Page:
Recently the Massachusetts Senate, spurred by rising drug prices and federal inaction, passed a sweeping bill to reduce prescription drug costs. The vote was 40-0. Among other things, the bill requires the Massachusetts Division of Insurance to license and regulate pharmacy benefit managers (PBMs) and establish sanctions for PBMs that fail to meet certain standards.
This is an essential part of bringing drug prices down. Both drug companies and PBMs bear responsibility for our current terrible situation, where people are having to ration their insulin and cut pills in half because they can't afford the outrageous costs.
The bill, S. 2409, called An Act Relative to Pharmaceutical Access, Costs and Transparency (PACT Act), has several main provisions. It directs the Massachusetts Health Policy Commission, along with health care stakeholders, to determine drug price thresholds that pose a public health risk. Then the Commission can determine a proposed value for those drugs and work to increase patient access to them.
To ensure that people with diabetes have access to insulin, the PACT Act limits out-of-pocket spending by eliminating deductibles and coinsurance for insulin and caps co-payments at $25 per month. Insulin prices have been skyrocketing over the last twenty years, and this can't be justified by innovation-insulin was developed a century ago!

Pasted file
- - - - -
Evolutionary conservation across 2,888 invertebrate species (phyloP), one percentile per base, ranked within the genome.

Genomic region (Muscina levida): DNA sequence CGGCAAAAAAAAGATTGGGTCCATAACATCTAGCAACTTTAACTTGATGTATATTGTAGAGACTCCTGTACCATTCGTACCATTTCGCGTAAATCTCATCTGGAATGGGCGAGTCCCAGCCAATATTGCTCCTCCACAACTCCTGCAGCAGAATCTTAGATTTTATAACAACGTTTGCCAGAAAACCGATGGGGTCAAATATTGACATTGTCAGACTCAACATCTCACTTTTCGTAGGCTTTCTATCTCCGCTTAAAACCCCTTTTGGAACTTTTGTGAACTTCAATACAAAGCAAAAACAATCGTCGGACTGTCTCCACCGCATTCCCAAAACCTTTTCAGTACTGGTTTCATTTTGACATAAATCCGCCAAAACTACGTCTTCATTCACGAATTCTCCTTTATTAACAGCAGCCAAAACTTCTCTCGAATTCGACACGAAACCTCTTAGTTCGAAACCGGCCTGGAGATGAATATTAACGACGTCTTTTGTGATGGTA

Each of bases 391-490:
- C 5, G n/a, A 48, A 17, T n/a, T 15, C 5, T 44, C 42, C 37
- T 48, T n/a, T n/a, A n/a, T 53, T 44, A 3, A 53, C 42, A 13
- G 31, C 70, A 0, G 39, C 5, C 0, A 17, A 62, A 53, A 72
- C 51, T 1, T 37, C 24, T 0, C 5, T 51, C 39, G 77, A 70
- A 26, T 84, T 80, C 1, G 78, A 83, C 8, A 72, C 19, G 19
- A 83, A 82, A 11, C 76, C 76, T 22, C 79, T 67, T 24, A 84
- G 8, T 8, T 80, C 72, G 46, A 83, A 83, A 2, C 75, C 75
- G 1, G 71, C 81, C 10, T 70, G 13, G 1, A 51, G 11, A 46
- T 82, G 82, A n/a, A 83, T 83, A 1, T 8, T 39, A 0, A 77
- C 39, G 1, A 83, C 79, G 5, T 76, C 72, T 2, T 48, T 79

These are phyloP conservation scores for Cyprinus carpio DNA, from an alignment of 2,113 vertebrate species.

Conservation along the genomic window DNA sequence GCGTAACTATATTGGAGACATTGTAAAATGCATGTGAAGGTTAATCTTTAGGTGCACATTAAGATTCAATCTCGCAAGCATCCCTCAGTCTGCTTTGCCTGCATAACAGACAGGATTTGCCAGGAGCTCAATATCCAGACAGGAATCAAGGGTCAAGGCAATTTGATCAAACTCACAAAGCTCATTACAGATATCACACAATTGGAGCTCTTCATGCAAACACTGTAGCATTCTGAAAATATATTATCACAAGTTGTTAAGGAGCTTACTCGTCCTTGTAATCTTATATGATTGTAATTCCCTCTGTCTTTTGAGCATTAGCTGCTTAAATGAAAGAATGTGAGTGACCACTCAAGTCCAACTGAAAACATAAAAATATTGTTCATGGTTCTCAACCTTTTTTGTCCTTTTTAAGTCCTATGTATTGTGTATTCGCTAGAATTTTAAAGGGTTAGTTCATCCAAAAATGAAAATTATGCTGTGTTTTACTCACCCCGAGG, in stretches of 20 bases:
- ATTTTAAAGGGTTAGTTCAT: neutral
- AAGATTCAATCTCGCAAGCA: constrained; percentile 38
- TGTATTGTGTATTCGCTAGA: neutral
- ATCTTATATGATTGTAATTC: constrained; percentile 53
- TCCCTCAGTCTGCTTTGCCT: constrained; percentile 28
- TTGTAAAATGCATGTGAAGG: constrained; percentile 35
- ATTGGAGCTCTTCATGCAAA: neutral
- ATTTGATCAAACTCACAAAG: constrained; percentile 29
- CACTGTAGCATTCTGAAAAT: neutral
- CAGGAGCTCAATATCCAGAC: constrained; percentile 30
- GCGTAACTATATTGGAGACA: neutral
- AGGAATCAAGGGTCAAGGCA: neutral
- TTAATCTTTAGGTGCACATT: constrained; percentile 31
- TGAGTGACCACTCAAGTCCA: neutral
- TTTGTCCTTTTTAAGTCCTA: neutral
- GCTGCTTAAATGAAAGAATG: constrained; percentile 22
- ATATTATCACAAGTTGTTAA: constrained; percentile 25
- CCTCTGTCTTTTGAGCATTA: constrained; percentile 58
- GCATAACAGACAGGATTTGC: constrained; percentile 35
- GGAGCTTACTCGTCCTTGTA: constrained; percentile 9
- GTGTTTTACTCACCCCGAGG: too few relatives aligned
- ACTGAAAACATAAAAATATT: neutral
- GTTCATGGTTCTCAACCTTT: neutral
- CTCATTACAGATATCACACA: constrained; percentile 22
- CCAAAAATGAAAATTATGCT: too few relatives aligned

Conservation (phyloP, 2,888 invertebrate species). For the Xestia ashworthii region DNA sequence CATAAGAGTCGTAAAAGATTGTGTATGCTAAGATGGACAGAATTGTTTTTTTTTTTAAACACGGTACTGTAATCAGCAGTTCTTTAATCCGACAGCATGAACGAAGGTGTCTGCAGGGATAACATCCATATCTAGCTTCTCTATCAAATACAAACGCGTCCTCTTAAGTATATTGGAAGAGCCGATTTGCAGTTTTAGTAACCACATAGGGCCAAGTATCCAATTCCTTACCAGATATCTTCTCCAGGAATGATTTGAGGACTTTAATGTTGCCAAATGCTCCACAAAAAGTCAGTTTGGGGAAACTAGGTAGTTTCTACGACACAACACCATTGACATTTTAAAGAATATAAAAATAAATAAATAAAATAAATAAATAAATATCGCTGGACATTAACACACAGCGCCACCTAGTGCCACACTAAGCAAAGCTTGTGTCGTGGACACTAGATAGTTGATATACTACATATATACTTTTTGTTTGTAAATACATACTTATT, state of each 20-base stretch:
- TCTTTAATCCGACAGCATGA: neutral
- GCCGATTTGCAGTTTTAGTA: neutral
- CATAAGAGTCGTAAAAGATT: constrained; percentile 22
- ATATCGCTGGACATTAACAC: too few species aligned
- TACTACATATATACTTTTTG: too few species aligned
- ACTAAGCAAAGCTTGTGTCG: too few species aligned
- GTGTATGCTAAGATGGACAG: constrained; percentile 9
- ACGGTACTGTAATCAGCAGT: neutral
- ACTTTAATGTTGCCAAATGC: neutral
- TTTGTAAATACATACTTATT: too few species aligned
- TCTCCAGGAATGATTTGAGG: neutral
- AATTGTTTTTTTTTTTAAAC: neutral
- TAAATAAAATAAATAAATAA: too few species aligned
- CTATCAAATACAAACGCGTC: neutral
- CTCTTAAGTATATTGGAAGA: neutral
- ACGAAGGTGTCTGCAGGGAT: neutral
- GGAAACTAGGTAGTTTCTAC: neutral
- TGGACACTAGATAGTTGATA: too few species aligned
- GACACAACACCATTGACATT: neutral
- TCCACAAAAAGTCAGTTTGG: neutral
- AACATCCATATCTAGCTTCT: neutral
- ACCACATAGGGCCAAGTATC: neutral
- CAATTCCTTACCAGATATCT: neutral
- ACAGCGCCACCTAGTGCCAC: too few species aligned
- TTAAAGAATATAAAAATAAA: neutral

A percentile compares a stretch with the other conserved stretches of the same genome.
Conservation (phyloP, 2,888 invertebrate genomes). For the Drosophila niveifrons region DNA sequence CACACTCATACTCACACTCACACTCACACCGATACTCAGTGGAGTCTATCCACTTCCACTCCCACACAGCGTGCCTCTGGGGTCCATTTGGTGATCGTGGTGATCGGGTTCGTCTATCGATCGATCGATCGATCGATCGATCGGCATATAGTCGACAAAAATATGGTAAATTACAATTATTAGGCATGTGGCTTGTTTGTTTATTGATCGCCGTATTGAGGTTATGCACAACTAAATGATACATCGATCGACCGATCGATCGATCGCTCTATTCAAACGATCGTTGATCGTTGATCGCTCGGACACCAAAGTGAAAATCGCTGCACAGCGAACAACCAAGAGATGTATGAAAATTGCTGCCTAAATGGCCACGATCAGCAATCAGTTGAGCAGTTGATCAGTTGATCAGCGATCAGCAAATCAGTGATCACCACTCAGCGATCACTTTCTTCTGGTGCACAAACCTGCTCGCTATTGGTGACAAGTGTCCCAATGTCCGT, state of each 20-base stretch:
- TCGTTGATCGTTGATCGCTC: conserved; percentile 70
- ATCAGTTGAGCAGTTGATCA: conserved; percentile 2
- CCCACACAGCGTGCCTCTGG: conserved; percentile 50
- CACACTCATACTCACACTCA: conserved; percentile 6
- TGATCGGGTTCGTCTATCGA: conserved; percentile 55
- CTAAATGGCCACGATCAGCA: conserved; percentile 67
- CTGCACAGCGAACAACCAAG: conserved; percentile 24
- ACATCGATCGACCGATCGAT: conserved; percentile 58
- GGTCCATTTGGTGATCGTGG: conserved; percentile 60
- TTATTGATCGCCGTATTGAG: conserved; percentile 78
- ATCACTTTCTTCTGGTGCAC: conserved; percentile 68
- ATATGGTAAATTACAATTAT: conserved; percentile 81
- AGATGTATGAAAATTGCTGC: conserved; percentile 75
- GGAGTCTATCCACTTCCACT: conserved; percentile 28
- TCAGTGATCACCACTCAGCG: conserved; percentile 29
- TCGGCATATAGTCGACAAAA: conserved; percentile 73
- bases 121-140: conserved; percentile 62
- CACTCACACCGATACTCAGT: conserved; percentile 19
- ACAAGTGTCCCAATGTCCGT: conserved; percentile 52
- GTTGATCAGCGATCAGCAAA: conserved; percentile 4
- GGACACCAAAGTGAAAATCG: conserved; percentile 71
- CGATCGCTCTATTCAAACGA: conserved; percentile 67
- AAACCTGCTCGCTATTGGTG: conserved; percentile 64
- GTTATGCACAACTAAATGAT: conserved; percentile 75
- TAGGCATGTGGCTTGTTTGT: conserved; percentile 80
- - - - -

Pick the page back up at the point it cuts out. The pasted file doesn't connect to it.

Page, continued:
Finally, the bill seeks to improve oversight of PBMs, the middlemen in the drug supply chain. It authorizes the Division of Insurance to license and regulate PBMs and establish sanctions for PBMs if they don't comply. PBMs will have have to report information on aggregate drug rebates that they receive from drug companies, the administrative fees that PBMs charge, and the rebates and price reductions they pass on to health carrier clients or consumers vs. the ones they keep for themselves. If the PBMs don't meet these reporting requirements, they will be penalized up to $2,000 per week for each week that they delay.
PBMs claim that rebates benefit consumers. But there is no transparency in the PBM market, so it is very difficult to determine if they are telling the truth. And since rebates are usually based on a percentage of the drug's list price, PBMs actually often profit from higher drug prices, since that means higher rebates for themselves.
The bill now goes to the Massachusetts House of Representatives to be considered. While it has its flaws, the PACT Act is a long overdue step to reduce drug prices and ensure that drug companies and PBMs actually lower costs. The House of Representatives should follow in the Senate's footsteps and pass this bill before the year is out.